Holy Discontent

| — Rev. Brandon Dirks — |

Holy Discon-Lent

1 Comment

I am discontent with Lent. For the first time ever. And I’m not sure why.

Lent seems to be a poor-knock off to the Advent season that builds up to Christmas. There are Christmas carols, decorations, bright colors, twinkling lights, Charlie Brown specials, Christmas pageants, Cantatas, Candlelight services…all culminating in a glorious Christmas morning full of joy and wonder and good cheer. As a kid, I couldn’t wait to get through Advent (otherwise known as December to me) to get to Christmas. So, I approached Lent the same way. Lent was just another precursor ‘that I had to get through’ in order to get to the good stuff…Easter.

I have missed the point. Don’t get me wrong, I totally understood the point. I just missed it. I understood that Lent is a time for repentance, a metanoia or a turning around or changing one’s mind. I could easily parrot the Sunday School answer that Lent is a time where we are to give up the ‘bad stuff’ we do and try to refocus on Godly things. But I never did it…really.

Of course I knew that Lent was something more than that stuff that collects in your belly button.

But, I never embraced Lent. I could never get why Lent was so important.

Until now.

This year, I wanted to address the Lent that asks believers to embrace selfdenial. Oh, not the kinds of menial self-denial like giving up chocolate, or caffeine, or desserts. Nor did I make a cursory commitment about exercising more, going to church every week, praying daily or giving more money.

I wanted to try to deny myself.

I wanted to give up a lifestyle that was based on myself first. I committed to a six week practice that whenever I was faced with a choice, I would not choose the one that would benefit me. I envisioned the basics…only enough food to sustain myself—no seconds, no desserts, no ‘extras.’ Then it grew to include how I would spend my time—if someone—anyone—asked anything of me, my answer would be yes (a la the movie “Yes, Man”). I would play more games with my kids, take walks with my wife, help people move, speak to a stranger on the street. I would get in the longer lines at the stores. I would not spend money on myself. On and on…but the basic idea…when faced with a choice, I would not choose myself.


The result?

I failed. And failed miserably.

And yet, I have never felt closer to Christ. I have never felt a deeper sense of trust in Jesus’ promises of the abundant life. In my failure, I gained a sense that I indeed can do all things through Christ—ONLY through Christ—who gives me strength.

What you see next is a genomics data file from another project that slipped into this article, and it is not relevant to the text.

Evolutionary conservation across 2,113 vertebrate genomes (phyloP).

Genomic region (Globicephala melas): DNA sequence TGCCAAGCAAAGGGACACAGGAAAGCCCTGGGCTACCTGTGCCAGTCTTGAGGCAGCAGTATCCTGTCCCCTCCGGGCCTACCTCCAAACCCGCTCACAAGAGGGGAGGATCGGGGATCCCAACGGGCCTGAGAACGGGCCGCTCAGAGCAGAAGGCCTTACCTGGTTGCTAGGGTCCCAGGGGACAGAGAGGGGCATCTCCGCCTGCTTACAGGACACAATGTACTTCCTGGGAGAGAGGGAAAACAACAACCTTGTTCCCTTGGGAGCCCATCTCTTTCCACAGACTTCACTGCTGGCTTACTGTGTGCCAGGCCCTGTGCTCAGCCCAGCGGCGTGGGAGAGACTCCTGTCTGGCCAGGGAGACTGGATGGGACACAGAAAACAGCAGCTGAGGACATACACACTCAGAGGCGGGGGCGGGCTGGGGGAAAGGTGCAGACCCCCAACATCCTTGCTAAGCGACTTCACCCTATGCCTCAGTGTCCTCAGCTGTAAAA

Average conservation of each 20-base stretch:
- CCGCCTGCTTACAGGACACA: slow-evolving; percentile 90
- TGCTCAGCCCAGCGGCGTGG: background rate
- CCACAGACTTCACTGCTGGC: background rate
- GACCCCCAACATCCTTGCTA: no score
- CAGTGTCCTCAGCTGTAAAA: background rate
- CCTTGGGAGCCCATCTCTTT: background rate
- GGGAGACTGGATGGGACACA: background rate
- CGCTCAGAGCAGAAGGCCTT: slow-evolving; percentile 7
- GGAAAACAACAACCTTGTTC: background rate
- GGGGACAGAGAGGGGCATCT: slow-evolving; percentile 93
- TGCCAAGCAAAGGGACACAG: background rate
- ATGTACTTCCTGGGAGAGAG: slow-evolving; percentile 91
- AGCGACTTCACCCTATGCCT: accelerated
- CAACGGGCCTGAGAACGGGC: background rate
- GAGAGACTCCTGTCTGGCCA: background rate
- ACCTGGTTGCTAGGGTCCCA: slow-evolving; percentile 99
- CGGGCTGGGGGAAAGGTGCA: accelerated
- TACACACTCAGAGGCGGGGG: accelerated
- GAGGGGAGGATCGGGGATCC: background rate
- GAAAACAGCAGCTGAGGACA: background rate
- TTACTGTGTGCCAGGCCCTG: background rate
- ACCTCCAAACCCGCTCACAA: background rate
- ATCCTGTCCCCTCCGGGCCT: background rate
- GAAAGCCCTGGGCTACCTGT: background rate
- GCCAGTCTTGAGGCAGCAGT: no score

Why? Because I discovered that no matter how hard I try, I cannot fully deny myself. No matter how much I want to choose others, or choose Christ—I will always fail. No matter how much I truly want to love God with ALL my heart, soul, mind and strength, and love others…I cannot do it—ON MY OWN.

 I need God in my life to truly experience the riches of selflessness in a world and a culture and a human condition teeming with selfishness. I need Christ’s complete obedience to God to fill in the tremendous gaps of my disobedience. I need Jesus’ strength to face every obstacle, every problem, every downturn, every stumbling block—with hope.

I am not only convinced now more than ever that it is not possible to save ourselves with good works, I now have experienced why. I simply cannot be good enough, pray enough, read enough scripture, love others enough, give enough money, or deny myself enough to truly understand the meaning of Easter. I just cannot do what it takes God to do.

It is only when I realize what I can’t do, that I realize what Jesus did.

Lent taught me that no matter what I do, no matter how hard I try—I am a selfish human being…and will always be. I hate that about myself. But thank God– Jesus doesn’t.

“Very rarely will anyone die for a righteous person—though perhaps for a good person someone might actually dare to die. But God proves his love for us in that while we still were sinners, Christ died for us.”


Easter is here. Hallelujah!


One thought on “Holy Discon-Lent

  1. Hey, how bout that…..You are human. I have had the “Lent Discontent” for some time. Maybe growing up Moravian (you know, real protestants), we never gave up “things” (that was reserved for the Catholics). I understand it is a time for me to draw closer to God, to increase my prayer life, etc, but I have the same problems with the Lenten season as I do with fasting. I can do it, but don’t find my self doing what is intended of the exercise (probably why I don’t run marathons).

    It was only recently that the whole idea of “giving something up” was even pondered by me. I’m not sure God really wants us to arbitrarily deny ourselves. I think he probably wants us to be happy, focus on the Kingdom, and help others, right?

    Anyhow, take-home is really what you said…..we (alone) can’t. We remain human. Only God can.

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